1982 Chevrolet Cavalier 1.8 liter from North America
Very costly to keep on the road
I've had to replace the clutch 4 times. 3 out of the 4 times the clutch failed, it was sudden and without warning. The disk itself wasn't the problem. Throwout bearings wouldn't last and one time the clutch fork just simply broke, ruining everything in the bell housing. I had to get an expensive new clutch fork from the dealer.
The alternator had to be replaced several times, and constant problems with the electrical system.
The car had a bad habit of breaking belts.
Fuel system never worked right. It was a 2 staged carbureted fuel system. After a while the 2nd stage didn't work (when you press the fuel pedal more than halfway) and cause the car to surge. I rigged the carburetor so the 2nd throttle plate doesn't open.
The steering was very stiff despite having power steering.
The performance was terrible. The car had very poor power and took forever to get up to highway speeds. I needed to downshift every time I went uphill. On the freeway at 65, going up 5% grades with the fuel pedal to the floor, the car would slow to 45 then I would downshift and hold at 45.
No problems with the engine itself, since it was newly rebuilt when I bought the car. The carburetor was fairly new also, but it soon developed problems.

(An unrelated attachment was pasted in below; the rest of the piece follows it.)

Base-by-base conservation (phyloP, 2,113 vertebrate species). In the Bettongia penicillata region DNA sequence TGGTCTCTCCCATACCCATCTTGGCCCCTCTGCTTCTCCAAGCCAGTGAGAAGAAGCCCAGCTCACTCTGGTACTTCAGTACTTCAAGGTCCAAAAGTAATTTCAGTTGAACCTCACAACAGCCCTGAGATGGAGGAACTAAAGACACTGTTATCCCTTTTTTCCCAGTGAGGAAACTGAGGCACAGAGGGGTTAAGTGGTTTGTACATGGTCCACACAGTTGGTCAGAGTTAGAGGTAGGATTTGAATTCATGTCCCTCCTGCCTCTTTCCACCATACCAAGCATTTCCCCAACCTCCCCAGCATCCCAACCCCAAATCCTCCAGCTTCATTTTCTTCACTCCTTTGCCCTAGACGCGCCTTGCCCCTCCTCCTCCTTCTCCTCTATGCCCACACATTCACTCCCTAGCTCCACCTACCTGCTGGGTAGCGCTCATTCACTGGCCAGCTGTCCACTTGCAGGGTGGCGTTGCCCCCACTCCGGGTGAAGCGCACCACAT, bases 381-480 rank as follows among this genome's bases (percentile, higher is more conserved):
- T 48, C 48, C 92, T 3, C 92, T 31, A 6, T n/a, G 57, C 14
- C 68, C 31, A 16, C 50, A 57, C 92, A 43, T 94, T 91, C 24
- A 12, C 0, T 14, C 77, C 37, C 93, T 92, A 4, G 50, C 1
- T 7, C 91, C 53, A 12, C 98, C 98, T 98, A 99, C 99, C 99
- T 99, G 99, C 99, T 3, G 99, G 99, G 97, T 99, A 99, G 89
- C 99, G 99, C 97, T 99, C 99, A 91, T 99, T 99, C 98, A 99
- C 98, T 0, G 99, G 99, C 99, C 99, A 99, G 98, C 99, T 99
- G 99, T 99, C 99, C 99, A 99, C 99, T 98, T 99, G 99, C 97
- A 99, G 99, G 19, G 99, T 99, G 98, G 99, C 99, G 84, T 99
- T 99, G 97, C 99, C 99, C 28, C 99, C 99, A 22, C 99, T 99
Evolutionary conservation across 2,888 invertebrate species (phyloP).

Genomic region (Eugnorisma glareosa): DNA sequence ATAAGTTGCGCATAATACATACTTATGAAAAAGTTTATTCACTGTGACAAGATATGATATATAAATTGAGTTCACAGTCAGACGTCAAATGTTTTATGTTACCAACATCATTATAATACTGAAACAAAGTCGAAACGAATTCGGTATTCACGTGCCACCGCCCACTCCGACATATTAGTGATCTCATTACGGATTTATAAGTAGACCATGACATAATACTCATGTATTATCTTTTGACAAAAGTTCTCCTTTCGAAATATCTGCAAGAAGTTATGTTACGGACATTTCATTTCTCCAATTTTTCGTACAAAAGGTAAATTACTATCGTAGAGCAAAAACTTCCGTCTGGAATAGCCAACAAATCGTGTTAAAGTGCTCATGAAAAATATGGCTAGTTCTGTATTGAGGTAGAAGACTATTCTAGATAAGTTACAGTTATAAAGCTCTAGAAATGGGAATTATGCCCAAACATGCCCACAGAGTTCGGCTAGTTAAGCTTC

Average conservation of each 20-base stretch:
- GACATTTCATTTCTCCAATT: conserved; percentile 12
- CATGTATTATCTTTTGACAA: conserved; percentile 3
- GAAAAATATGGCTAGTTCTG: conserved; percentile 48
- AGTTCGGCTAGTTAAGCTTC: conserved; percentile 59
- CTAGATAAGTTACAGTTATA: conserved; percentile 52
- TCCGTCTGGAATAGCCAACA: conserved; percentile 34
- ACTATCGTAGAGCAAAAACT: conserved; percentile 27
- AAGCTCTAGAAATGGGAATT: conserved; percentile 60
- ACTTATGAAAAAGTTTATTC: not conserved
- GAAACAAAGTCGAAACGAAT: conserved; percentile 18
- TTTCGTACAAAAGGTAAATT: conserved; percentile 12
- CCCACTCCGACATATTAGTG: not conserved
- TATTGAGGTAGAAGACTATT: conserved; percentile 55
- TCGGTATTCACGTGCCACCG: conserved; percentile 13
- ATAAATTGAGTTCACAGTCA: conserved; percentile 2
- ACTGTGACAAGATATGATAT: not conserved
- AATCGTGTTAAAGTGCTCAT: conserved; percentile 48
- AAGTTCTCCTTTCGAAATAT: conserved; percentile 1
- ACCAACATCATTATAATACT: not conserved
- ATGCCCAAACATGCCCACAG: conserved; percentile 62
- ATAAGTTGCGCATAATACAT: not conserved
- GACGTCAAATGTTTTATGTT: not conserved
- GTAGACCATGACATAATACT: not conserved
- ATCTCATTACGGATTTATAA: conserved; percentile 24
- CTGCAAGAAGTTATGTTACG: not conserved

Air conditioning was excellent.
When I first bought the car, though it never was a strong performer; it started and ran flawlessly at all times and I was positively impressed. But that didn't last long until it complained about having to run. Any car can run great when it's new. What has to be considered is how well the car in question will still run 50,000 miles down the road.
I will have to say that this was the worst car I've ever owned, and it was very costly to keep this car in good repair.
This first year model Cavalier should never have been released to the public. Many other owners of this first year model complained to me about it's problems. I've had an fuel injected 1983 model that was much better. They should had waited until next year to release the Cavalier to the public. Despite the problems I've had with my 1982 Cavalier, I have no problems buying Chevy cars. Incidentally, the best car I've ever owned did happen to be a Chevy, a Lumina.
Would you buy another car from this manufacturer? Yes
Review Date: 5th November, 2003
Fuel injection is a dramatic improvement over carburetors. As you recommend, I too would especially stay away from any circa '80s electronically controlled carburetor abominations. The only time I could see a carburetor is in a classic car, to maintain the authenticity and feel of the car. Carburetors themselves are fascinating devices and can still be fun in the right applications, but for everyday drivability, reliability and economy, fuel injection is far superior. I personally find it easier to troubleshoot and work on too.